Doing Better for Children

Book published by the OECD, 2009. Available in the ESPC library as book or PDF.

Childcare workers and policymakers interested in child welfare should take a look at Doing Better for Children. This in-depth report examines the efforts OECD member countries are making to enhance the well-being of their children. The authors ask what government programs for children are achieving and investigate whether money is being spent wisely. Why should we care about these issues? Because the health of our economy and society hinges on the well-being of today’s children.
The scope of this book includes data on how 28 member countries, including Canada, distribute government social spending across the life cycle of a child. It is very helpful to look at Canada’s data in this context. The report also lets us look at how we measure up against our peer countries in relation to the proportion of resources they allocate to child well-being.

Doing Better for Children compares data across six areas:

  • Material Well-being
  • Housing and Environment
  • Education
  • Health and Safety
  • Risk Behaviours
  • Quality of School Life

Other important issues are also discussed. It turns out that more money is spent on the last third of childhood – the “facebook years” – than the first third – the “Dora the Explorer years”. By contrast, the authors conclude that spending on the first third of childhood is more effective. Following from this, policies regarding services for infants and very young children (under-3s) are compared across countries.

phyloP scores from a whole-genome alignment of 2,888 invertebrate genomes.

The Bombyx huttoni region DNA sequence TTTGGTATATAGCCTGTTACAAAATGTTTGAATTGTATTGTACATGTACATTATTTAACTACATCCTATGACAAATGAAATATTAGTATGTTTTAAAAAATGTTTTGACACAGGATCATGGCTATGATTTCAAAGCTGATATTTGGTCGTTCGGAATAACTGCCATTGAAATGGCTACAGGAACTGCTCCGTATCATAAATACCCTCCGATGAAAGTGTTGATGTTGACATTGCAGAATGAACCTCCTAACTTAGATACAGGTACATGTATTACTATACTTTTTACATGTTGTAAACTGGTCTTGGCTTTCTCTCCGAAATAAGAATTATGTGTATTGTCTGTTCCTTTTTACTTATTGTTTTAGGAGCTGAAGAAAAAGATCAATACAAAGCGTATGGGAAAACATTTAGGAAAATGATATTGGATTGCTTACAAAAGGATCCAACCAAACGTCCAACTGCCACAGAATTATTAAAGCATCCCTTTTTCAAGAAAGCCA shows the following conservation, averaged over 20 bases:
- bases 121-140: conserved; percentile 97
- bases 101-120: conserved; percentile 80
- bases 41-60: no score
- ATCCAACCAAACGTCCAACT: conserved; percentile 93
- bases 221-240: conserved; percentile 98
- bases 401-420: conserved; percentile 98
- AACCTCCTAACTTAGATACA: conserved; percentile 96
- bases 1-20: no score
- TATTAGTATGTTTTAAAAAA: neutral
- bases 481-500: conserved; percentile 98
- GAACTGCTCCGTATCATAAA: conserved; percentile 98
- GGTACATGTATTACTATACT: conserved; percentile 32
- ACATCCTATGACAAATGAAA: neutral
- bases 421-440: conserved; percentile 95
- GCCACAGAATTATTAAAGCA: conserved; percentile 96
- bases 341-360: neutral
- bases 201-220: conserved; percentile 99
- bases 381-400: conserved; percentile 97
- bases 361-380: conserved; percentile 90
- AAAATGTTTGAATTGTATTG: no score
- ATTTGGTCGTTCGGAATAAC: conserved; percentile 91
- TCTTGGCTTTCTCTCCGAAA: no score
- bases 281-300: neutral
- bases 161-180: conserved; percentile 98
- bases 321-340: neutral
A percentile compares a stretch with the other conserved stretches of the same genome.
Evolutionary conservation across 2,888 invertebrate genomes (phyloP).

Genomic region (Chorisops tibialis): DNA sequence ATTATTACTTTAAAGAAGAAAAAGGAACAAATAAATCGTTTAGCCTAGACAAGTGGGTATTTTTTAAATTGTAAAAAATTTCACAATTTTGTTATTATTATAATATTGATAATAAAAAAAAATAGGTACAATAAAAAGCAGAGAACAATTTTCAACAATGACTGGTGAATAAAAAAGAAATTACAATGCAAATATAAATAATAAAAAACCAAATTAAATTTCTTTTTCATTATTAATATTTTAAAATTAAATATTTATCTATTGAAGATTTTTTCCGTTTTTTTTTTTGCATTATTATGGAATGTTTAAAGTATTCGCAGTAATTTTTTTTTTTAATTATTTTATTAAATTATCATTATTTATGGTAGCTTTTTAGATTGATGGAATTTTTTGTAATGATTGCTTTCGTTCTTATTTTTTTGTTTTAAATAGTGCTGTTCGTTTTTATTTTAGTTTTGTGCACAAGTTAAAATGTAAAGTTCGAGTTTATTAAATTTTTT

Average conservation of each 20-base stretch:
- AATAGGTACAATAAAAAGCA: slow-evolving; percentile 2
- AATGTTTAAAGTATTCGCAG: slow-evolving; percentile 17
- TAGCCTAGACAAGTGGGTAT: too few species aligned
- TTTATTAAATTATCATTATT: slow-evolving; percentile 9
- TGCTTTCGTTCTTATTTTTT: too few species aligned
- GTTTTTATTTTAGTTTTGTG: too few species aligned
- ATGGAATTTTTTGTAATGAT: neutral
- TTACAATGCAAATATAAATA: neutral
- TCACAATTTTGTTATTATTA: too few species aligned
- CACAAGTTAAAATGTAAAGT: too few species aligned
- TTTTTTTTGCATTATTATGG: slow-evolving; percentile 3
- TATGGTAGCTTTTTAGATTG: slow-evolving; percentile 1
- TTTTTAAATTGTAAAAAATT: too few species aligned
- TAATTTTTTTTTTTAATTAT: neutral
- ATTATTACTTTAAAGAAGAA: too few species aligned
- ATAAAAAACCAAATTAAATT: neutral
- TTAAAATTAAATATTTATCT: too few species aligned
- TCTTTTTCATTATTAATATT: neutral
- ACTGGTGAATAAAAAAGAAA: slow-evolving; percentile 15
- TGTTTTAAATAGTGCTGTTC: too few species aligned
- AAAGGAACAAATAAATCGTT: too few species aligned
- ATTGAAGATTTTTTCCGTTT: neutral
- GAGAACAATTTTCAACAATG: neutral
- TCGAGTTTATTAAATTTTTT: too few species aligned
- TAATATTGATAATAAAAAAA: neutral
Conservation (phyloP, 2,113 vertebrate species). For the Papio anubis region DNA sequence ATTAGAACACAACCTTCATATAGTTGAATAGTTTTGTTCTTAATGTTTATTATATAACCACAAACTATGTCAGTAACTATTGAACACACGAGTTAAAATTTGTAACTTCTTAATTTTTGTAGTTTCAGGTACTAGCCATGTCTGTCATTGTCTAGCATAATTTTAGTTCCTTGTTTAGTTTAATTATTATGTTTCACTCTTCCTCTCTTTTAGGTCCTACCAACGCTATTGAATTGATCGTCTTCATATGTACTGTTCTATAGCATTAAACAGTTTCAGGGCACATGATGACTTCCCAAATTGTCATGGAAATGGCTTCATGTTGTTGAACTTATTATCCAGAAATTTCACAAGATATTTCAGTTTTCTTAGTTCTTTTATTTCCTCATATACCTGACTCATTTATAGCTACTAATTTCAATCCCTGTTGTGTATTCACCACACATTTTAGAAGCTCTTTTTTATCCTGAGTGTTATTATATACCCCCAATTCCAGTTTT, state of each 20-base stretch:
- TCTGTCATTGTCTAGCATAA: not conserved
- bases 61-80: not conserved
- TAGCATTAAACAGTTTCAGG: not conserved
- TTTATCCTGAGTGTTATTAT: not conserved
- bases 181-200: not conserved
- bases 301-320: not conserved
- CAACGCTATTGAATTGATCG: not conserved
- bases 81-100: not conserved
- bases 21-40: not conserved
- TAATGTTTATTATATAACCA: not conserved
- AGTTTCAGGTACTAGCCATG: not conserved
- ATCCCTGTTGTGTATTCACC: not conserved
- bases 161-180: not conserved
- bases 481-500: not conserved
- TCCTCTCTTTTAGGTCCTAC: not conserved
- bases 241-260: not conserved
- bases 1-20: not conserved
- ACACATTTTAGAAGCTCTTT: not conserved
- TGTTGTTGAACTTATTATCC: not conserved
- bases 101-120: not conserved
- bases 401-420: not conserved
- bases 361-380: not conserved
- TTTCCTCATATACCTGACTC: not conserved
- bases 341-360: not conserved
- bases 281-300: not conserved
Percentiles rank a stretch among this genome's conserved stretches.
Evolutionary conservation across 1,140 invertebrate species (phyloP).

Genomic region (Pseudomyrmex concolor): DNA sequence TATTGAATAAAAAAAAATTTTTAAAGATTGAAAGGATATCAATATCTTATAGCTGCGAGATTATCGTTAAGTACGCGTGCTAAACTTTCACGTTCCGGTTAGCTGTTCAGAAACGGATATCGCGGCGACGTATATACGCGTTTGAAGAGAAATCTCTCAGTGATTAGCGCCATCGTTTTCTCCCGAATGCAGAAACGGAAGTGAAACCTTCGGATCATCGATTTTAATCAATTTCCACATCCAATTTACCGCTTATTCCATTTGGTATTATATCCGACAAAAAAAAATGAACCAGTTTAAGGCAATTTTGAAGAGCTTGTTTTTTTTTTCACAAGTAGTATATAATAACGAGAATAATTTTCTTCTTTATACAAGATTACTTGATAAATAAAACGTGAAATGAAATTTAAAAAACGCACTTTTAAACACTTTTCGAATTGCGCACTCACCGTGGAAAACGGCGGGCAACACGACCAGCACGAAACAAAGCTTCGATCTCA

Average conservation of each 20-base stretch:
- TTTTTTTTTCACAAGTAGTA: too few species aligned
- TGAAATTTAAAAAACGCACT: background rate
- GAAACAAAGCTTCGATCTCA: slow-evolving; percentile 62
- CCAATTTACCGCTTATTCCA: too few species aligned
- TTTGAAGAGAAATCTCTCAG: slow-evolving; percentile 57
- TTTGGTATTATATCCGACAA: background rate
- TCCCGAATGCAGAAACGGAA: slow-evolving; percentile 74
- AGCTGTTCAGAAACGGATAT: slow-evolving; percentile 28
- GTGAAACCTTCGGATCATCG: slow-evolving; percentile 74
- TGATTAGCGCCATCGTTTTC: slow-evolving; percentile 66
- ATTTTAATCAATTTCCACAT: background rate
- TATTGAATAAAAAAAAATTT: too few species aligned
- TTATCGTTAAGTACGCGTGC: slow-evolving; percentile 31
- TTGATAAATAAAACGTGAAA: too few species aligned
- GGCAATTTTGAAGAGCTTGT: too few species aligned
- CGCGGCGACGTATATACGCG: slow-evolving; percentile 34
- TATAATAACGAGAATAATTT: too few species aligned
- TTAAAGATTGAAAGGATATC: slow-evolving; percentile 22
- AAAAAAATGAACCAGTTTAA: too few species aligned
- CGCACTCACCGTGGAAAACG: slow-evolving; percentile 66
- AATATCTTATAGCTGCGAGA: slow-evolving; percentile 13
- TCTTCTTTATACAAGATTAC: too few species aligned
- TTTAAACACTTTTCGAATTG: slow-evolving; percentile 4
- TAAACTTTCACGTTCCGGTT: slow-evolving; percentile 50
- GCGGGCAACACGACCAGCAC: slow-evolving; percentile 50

Another interesting theme is intergenerational inequality. Do children become their parents? Is social mobility an option for children today? It turns out that socioeconomic class plays a major role in determining social mobility.

Controversial conclusions are made with regards to family environment. The authors discuss whether family make-up has an impact on child well-being, and they state that staying together for the kids doesn’t necessarily create a better home environment than a single-parent family.

The authors report some difficulty collecting data due to a general lack of statistic-keeping for this age group. Despite this, they have compiled insightful data into easy-to-read tables and graphs.

Several general policy recommendations are made. They include the following:

  • Governments should invest more in early childhood than in later adolescence
  • Early investment in disadvantaged children needs follow-up throughout their childhood
  • Intergenerational inequality will most likely be broken by early investment
  • Policies for child well-being need to address all the dimensions of their lives
  • Politicians and policymakers need targets and timelines if goals related to child well-being are to be met.
  • Comprehensive statistics on children need to be gathered regularly, both to monitor child well-being and to inform policy. At present, children are “statistically invisible” in many countries.
  • Governments must be vigilant in tracking the effectiveness of programs and ensuring that funding is properly allocated.

A few specific and thought-provoking policy suggestions are made: Parental smoking should be reduced, especially during pregnancy. Educational funding should be reallocated towards disadvantaged children. Less money should be spent on post-natal hospital stays, older children, and single parents. Whether you agree with these statements or not, the report is worth a read.
There’s nothing like some OECD policy recommendations for good conversation starter!

Review by Jennifer Hoyer